Whenever I use “Damian” in future as an adjective, please infer what we have all learnt about this author’s sensibility of ‘fiction’ as we have absorbed it from his past books of patterns and randomness and fate, his described rites of passage, the ritual places, people and things, here Thomas’ Holy Order, now in sabbatical, and psalms written in his own notebook, as we learn in meticulous sensitivity about the pension room he has here ‘randomly’ rented, and how he methodically or ritually prepares perhaps to write his own real-time review, in fountain pen, of Mittel’s notebook…

  5. Pages 19 – 23

    “One may also attempt to deceive him, and herein lies the path of the adept.”

    A Damian apotheosis of ritual plot, and you need to experience it directly as it is written and not to hear about it first here in my review, while comparing the notebooks of Thomas and Mittel — at least one notebook being about the two sisters, Silena and Veruschka — and striking through some words in one of these notebooks, although some of my own real-time striking-out of words is thankfully managed with pencil not ink. Meanwhile, just one thought: I had never considered the word Magistrate before as an extension of Magus. And ‘dominion’ as an extension of Damian?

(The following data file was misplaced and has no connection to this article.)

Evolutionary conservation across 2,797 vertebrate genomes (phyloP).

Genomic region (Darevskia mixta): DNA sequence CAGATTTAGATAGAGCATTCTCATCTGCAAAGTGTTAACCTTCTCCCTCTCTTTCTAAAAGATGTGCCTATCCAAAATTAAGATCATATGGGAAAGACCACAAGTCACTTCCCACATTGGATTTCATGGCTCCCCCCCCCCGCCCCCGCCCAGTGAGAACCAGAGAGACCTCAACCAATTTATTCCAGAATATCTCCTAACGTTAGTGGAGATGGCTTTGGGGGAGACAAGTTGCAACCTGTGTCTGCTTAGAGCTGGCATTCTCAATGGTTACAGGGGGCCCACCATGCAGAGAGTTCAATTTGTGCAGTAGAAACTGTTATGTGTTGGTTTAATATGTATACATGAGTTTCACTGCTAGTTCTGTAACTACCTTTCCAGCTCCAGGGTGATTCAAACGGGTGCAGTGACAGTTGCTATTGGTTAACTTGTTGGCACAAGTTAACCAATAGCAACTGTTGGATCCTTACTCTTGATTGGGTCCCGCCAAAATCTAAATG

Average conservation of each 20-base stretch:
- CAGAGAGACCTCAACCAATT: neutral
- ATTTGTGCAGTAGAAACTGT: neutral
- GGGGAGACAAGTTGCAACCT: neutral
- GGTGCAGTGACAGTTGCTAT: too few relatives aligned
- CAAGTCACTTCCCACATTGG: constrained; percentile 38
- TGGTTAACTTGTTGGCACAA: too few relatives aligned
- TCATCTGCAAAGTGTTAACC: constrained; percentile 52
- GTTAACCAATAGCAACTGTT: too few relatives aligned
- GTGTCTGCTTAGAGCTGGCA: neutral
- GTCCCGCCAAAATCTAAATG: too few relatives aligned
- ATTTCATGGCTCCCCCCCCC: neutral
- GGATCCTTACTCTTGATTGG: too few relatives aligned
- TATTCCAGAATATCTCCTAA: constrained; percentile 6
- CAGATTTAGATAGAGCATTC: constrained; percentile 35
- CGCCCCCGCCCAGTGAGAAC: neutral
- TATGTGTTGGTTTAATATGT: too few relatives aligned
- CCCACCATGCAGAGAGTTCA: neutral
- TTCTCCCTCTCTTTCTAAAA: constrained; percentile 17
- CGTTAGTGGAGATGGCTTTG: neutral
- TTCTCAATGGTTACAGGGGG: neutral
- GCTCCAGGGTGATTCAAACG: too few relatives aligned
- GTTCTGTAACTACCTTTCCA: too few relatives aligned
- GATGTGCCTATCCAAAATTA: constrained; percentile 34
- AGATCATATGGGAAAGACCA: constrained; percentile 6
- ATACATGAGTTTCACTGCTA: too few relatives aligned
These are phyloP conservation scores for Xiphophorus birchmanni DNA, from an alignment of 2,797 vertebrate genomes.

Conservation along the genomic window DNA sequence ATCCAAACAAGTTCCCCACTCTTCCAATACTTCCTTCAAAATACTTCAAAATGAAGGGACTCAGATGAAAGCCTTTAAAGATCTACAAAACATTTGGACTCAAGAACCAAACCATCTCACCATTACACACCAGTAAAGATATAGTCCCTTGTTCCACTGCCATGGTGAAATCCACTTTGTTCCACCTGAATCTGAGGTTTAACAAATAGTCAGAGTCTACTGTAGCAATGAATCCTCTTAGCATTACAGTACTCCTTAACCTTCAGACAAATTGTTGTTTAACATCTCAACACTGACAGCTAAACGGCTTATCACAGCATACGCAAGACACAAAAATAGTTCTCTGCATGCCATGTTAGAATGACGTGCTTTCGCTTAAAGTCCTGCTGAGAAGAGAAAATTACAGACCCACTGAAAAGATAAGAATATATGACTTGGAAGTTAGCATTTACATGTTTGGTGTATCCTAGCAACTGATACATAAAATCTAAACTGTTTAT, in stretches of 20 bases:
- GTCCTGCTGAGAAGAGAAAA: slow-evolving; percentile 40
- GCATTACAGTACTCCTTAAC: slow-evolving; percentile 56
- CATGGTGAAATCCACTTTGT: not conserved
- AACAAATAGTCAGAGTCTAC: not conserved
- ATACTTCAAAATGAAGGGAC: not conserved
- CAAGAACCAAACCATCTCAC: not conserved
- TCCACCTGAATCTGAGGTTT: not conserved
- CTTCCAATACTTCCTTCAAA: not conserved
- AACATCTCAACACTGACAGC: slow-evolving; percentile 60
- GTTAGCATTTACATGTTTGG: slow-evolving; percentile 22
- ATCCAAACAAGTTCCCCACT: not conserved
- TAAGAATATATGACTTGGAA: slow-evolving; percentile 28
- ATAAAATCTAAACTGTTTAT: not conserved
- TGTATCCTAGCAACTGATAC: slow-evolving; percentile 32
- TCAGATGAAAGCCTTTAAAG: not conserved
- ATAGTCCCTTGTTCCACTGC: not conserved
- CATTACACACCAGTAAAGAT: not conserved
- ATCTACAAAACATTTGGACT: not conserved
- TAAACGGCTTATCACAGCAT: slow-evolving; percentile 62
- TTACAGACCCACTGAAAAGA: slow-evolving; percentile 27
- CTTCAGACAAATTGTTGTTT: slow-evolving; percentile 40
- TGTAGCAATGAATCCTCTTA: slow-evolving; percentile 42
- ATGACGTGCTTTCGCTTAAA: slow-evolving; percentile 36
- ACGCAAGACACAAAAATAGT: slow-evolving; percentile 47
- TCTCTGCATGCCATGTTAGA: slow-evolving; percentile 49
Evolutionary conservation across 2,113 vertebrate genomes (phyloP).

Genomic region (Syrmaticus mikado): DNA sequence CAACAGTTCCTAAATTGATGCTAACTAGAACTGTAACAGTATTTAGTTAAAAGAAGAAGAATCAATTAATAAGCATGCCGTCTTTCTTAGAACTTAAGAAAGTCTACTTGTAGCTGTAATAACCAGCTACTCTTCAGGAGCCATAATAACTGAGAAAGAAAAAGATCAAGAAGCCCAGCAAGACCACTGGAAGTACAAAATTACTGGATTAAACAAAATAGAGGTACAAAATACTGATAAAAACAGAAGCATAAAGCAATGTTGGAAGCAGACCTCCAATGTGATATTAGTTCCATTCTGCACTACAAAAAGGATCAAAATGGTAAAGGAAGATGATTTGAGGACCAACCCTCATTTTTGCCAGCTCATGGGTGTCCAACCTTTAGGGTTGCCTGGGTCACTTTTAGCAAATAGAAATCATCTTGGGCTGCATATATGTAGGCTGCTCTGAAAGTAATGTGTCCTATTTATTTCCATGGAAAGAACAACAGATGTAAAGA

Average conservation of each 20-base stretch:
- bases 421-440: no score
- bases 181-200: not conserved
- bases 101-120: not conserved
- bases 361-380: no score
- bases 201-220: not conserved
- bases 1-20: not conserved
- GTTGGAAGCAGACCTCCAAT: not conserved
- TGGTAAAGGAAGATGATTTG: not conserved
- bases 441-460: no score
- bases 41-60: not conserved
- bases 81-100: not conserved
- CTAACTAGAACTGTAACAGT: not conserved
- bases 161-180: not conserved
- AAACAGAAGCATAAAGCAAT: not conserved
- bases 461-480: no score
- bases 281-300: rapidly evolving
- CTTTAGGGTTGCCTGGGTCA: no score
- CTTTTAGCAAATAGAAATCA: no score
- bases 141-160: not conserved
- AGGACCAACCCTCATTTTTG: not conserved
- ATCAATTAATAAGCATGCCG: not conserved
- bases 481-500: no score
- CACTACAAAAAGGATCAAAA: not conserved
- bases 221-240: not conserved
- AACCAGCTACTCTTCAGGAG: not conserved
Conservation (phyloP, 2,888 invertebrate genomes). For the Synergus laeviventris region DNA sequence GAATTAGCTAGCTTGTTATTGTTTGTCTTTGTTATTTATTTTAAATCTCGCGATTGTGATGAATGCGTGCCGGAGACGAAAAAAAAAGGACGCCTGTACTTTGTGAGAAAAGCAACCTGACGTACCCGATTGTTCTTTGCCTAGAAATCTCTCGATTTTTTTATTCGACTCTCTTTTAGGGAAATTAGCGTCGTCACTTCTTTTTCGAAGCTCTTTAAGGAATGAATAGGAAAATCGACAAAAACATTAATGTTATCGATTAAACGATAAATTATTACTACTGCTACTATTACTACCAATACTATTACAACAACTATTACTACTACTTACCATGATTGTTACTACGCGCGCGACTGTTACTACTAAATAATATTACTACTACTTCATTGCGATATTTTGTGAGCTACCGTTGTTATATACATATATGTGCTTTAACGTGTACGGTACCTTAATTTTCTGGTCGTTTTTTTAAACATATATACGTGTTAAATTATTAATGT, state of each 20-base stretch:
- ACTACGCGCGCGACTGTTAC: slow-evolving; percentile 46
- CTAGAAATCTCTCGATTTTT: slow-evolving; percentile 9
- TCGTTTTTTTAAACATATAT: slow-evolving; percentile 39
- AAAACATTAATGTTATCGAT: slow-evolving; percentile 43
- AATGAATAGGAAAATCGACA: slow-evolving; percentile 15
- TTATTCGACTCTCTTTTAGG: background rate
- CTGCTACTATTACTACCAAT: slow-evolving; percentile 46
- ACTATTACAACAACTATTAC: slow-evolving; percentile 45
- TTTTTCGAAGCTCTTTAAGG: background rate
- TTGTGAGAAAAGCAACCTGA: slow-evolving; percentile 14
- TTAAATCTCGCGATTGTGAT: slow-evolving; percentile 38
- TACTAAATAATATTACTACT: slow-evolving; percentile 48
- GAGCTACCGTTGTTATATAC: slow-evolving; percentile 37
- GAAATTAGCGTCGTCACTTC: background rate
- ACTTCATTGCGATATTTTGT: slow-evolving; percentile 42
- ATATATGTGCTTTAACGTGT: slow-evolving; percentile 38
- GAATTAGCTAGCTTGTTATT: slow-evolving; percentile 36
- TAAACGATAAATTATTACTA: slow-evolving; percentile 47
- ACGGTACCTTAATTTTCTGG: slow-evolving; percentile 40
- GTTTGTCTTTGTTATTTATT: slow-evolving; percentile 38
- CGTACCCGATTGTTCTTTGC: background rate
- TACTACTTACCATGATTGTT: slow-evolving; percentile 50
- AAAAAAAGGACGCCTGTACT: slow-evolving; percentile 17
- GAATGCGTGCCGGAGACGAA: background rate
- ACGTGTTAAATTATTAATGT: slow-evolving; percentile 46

“the Magistrate’s dominion.”

  6. Pages 24 – 33

    “I feel better about my work already, just knowing you’ve laid eyes on it.”

    And laying eyes on this particular work is a darkly blazing experience, even if it is meddled by Mittel, or especially because it is thus meddled, here in its middle. A strong experience, yes, but miraculously gentle and subtle, too, with references to eroticism, the Damian dominion or domain also including domination and counter-domination, plus further stratagems in the pension after Thomas visits the nearby village and its balconies and other iconicity, stratagems that they all seem to play on each other, with Thomas acting as a subtle strategist against others or thus being strategised against himself.

  7. Pages 34 – 38

    “He was elated to discover, just as he’d suspected, that several of his corrections had themselves been altered.”

    As real-time reviewing of books allows me to do, also. Others have to endure permanence in what they have already read. Here a dream on a psalmic ship becomes closer to reality in the forest near the pension. Dream and prayer – or awe, too. And what beast is embedded in MAGISTRATE?

  8. Pages 39 – 42